Monday April 14, 2014
Recently I was part of a great discussion between mothers about how to handle work when you have a child with Down syndrome. Lots of opinions and personal stories were brought to the table; we ended with a variety of different points of view. All of them are valid and realistic, as everyone's experiences are unique and based on their personal needs.
For many of these moms who are divorced or single, working after having their babies wasn't a choice but an immediate need. Some others don't depend 100% on their individual incomes, but they never gave up on the dream of pursuing their professional careers, and have found the way to balance both work and motherhood.
Tuesday April 8, 2014
The devastating news of learning that your child has Down syndrome is not just related concerns about his development or learning challenges. There are all the justifiable fears that come with learning about the medical risks associated with this extra chromosome. One of the more frightening ones is that children with Down syndrome have a 20% greater risk of developing leukemia, compared to typical children.
The signs may be confusing, as many children with Down syndrome have constant respiratory infections during their first months of life. This situation may distract doctors from looking for the signs of leukemia and cause parents to lose important time that's critical to dealing with and treating this disease. Here, parents who have lived with this experience offer their stories and insights for families who are unaware of the signs, or who have just started fighting the battle with their own child.
Monday April 7, 2014
Life doesn't stop when your child is diagnosed with Down syndrome. The paper confirming the existence of an extra chromosome is only the beginning of an unexpected journey. The challenges keep coming, and they are not always related to your child's condition, but can certainly affect your future as a family.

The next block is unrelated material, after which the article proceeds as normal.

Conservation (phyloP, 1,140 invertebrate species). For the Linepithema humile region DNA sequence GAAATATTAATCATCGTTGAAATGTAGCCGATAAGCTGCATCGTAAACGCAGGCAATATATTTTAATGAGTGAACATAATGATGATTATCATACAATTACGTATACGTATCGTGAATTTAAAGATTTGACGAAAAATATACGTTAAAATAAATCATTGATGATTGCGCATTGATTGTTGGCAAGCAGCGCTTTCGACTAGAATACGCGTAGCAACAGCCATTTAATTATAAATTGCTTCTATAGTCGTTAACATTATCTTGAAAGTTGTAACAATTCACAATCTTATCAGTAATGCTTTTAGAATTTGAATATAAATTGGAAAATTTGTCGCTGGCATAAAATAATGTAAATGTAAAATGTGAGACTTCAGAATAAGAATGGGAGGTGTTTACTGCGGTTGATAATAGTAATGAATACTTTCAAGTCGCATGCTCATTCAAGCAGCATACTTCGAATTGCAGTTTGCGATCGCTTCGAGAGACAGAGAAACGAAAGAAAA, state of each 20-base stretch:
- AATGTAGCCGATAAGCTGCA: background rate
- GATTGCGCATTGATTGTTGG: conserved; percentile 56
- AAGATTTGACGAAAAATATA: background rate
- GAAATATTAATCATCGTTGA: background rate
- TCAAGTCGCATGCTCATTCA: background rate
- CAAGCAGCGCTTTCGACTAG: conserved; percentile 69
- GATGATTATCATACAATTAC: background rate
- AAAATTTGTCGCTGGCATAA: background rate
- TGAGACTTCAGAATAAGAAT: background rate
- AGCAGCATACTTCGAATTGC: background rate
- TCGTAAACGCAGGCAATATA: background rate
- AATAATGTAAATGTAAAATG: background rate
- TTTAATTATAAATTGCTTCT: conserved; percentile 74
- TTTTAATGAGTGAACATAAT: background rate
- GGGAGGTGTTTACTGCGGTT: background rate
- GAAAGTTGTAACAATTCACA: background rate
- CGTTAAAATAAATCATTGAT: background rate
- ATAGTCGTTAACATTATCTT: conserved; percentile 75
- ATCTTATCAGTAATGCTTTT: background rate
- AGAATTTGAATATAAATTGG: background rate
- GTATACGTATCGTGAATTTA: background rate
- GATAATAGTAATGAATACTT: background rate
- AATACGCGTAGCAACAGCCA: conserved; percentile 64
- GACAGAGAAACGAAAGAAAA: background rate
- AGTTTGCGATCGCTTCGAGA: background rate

This week we want to share two inspirational stories of mothers of children with Down syndrome who faced their own diagnoses: both of them were diagnosed with cancer after their kids were born. Their stories of strength remind all of us that love is powerful and challenges make us grow and be grateful for life.
Tuesday April 1, 2014
As I always tell parents, no one can tell you how to feel when your child is diagnosed with Down syndrome or special needs of any kind. There is no "proper" or "ideal" reaction, and crying less or more than anybody else doesn't make you a better or worse parent. This situation is already confusing so just imagine how hard it may be for families who learn that their child may have a second diagnosis, Autism.
For years the dual diagnosis of Down syndrome and Autism has been ignored. Many times professionals think that behavioral and developmental challenges in some children with Down syndrome are simply related to their extra chromosome. Recently however, with the increase in the number of kids being diagnosed with Autism, a new reality has arrived. Now, the dual diagnosis of both conditions in some kids is being recognized by the medical and behavioral communities as Down syndrome and Autism Spectrum Diagnosis, commonly referred to as DS-ASD.